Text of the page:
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By Ken Blackwell

Ken Blackwell is Senior Fellow for Human Rights and Constitutional Governance at Family Research Council. This article appeared on Townhall.com on January 3, 2021.

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When Martin Luther King Jr., envisioned an America of equality in human dignity, he certainly didn’t anticipate racial lines being drawn around one of our country’s most sacred holidays. Sadly, that’s where we find ourselves today.

Corporate America is largely showing up in support for the Black Lives Matter organization, which is once again promoting its annual “#BlackXmas” campaign calling on shoppers to boycott “white capitalist” companies. That’s more than just bad business. At this moment, it’s actively underwriting the “War on Christmas.”

Many of the companies in BLM’s crosshairs are among the movement’s most generous and vocal supporters, meaning their support of the movement is serving as a form of self-sabotage at the most critical time of the year for many corporations, particularly retailers.

Last year, BLM’s parent organization – the one behind the “#BlackXmas” campaign – experienced an unprecedented explosion of donations as companies rushed to show their “solidarity” with the activists who were causing chaos and destruction to property to express their dissatisfaction with the status quo in America.

Rather than doing the difficult work of listening, engaging, and understanding that is required to make an effective, positive difference, companies such as DoorDash, FitBit, Amazon, and Microsoft issued highfalutin statements echoing BLM’s talking points and pledging financial support for the movement.

Even though many companies eventually chose to quietly donate to different organizations after learning more about the true intentions of BLM, such as disrupting “the Western-prescribed nuclear-family-structure,” their knee-jerk support for the movement undoubtedly encouraged many individuals to make their own donations.

By the end of 2020, the Black Lives Matter Global Network Foundation had raked in over $90 million and established its own official tax-exempt status with the IRS for the first time. This was not entirely the result of a spontaneous outpouring of support from ordinary citizens – it was in large part drive by the financial and rhetorical support of corporations and high-profile executives.

Presumably, these corporations derived some degree of goodwill from their target audience, which was of course their motivation all along. But at what cost? BLM is now “biting the hand that feeds it” by hitting its own corporate sponsors where it hurts the most – the bottom line.

For most retailers, the Christmas season is the time that determines whether they will make or lose money each year. The National Retail Federation says the holiday season accounts for 19 percent of total annual sales, on average, but notes that the figure can be higher for some retailers. For small- and medium-sized retailers, a single holiday season could easily determine whether they’re able to keep their doors open the following year.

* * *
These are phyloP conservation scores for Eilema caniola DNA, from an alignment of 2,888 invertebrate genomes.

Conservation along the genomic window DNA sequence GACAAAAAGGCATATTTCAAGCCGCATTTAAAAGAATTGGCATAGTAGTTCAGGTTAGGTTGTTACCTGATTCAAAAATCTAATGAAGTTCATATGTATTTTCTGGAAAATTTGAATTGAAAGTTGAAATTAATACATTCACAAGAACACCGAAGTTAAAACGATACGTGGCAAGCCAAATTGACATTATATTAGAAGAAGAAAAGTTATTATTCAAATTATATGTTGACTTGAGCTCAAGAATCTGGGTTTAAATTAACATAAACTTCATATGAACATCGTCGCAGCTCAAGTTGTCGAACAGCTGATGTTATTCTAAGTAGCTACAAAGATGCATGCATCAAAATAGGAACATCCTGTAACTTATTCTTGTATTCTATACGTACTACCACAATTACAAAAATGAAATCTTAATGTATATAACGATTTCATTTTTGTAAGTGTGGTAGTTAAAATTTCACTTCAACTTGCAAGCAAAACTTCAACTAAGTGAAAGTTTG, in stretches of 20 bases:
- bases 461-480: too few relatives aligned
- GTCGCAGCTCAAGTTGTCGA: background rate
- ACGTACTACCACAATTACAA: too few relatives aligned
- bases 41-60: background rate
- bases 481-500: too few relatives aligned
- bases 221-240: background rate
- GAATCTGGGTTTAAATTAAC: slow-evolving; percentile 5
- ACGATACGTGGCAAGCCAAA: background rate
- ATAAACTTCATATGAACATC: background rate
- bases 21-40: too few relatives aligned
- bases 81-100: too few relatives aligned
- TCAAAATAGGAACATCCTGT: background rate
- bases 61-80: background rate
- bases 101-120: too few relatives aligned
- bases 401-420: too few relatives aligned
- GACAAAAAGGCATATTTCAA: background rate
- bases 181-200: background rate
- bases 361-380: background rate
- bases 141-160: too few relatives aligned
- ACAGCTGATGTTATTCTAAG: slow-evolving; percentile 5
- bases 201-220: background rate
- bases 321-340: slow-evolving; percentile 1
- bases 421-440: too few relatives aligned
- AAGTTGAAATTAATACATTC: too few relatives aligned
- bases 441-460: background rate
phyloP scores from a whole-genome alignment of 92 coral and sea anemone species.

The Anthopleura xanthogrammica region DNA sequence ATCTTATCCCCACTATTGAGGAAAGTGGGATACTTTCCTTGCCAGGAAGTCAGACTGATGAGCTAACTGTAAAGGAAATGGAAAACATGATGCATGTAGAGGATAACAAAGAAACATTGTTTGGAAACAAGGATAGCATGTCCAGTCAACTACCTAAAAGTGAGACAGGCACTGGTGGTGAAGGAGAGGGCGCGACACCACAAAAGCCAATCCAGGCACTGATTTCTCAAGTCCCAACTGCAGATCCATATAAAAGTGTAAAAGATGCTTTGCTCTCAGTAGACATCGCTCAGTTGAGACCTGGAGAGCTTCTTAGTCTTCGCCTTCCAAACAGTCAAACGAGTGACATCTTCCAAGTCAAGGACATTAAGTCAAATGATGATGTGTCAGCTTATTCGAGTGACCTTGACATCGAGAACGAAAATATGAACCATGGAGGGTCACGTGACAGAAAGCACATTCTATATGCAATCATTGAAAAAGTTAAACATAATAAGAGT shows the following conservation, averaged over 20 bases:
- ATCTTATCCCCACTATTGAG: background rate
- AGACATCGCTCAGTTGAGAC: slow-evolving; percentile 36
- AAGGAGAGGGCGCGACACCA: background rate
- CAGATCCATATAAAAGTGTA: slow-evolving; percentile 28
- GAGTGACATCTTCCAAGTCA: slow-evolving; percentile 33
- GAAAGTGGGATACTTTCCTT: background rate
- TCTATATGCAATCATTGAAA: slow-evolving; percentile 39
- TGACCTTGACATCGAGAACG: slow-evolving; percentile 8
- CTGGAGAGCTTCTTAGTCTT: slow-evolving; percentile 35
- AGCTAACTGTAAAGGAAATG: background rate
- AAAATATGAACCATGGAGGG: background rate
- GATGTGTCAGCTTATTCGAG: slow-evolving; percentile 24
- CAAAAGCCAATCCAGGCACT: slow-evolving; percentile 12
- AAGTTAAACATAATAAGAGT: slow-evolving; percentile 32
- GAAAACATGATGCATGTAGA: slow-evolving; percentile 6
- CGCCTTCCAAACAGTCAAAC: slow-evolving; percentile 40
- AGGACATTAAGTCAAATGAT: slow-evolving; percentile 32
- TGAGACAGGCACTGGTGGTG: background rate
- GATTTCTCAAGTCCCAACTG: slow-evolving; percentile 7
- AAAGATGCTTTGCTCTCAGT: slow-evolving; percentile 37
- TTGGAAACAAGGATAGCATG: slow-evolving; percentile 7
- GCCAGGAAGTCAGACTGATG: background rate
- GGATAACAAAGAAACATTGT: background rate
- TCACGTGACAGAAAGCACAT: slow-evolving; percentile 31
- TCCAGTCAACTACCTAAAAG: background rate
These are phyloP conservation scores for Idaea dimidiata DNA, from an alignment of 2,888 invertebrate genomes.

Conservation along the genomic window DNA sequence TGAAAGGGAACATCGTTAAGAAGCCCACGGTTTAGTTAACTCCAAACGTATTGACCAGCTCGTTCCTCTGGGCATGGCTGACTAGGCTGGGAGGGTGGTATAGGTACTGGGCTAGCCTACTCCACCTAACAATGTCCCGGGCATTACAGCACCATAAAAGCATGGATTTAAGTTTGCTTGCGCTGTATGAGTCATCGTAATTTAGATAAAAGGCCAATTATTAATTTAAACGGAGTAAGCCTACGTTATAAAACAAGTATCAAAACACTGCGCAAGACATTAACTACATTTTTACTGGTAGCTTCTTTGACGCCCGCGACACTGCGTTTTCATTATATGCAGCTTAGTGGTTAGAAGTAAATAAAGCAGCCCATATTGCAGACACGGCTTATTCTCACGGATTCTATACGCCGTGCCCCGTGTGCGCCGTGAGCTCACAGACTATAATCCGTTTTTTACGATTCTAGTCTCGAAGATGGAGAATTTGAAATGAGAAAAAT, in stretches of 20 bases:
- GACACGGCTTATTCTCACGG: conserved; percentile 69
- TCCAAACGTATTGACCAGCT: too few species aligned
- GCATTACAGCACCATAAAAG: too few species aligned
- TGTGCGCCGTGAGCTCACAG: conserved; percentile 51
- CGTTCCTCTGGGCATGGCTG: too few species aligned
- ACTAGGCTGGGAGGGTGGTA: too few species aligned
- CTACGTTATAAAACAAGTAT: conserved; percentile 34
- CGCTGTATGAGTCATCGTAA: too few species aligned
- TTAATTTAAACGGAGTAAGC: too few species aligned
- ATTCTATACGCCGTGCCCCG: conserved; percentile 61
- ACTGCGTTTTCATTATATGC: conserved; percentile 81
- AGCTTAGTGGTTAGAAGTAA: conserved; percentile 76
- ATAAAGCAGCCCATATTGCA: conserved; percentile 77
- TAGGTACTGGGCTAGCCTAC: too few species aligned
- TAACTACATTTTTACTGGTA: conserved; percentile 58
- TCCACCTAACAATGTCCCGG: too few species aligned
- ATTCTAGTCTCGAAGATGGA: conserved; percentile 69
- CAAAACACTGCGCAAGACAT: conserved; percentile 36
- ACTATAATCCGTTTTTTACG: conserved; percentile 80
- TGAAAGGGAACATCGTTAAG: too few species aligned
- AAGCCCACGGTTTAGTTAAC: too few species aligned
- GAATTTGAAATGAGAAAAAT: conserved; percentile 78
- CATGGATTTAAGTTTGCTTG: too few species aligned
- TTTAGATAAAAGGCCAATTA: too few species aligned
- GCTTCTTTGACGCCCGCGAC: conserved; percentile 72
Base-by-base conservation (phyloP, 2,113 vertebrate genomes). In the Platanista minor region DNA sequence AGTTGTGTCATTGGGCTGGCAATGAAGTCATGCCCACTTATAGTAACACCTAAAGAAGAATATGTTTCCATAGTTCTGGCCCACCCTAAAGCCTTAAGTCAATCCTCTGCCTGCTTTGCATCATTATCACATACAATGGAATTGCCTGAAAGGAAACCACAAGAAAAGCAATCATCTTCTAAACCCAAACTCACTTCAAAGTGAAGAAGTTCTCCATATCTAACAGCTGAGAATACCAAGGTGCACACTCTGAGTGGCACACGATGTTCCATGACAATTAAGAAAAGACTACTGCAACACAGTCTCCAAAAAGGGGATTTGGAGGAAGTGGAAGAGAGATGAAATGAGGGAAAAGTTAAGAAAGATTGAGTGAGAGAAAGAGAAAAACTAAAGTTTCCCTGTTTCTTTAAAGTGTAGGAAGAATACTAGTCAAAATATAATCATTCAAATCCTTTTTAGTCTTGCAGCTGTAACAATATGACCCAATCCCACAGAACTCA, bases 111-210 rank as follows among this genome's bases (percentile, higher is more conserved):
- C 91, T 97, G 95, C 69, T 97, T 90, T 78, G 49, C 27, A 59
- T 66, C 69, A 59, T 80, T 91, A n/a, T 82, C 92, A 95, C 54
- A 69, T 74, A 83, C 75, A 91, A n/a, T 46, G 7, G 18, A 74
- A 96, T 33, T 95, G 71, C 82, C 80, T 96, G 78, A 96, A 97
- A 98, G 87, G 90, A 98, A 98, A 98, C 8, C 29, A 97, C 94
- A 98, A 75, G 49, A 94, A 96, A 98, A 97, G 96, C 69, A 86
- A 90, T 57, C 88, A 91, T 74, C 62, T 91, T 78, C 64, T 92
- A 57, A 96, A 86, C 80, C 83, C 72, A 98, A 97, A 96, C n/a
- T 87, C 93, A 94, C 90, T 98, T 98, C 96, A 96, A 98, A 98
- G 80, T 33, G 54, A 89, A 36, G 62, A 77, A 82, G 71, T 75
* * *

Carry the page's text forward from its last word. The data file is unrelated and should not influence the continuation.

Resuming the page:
As an organization with openly Marxist roots, BLM may not particularly care – the stated goal of its Christmas boycott campaign, after all, is to inflict economic pain on so-called “white capitalists.” But their campaign is also an assault on Christmas itself.

Over 90 percent of Americans celebrate Christmas in some form. While that doesn’t always have religious dimensions, even those who treat Christmas as a purely secular holiday generally see the Christmas season as a time for togetherness, charity, and “goodwill toward men.”

Politicizing Christmas – the way BLM tries to do with its “#BlackXmas” campaign – goes against the very spirit of the holiday. Christmas isn’t black or white; it represents hope for allof humanity.

Corporations are always eager to appropriate Christmas themes for their advertisements, and many of them rely heavily on the Christmas shopping season to keep themselves profitable. So why are so many of them continuing to support an organization that is trying to destroy them while also assaulting cherished American values?

So far, none of BLM’s corporate sponsors have withdrawn their financial or rhetorical support from the organization – even the ones who promised money to BLM and ended up donating to other social justice advocates instead because they saw the truth about BLM.

Sadly, many corporations today are so eager to be perceived as supporting the far-left that they are willing to directly support an organization that has declared war on both capitalism and Christmas.

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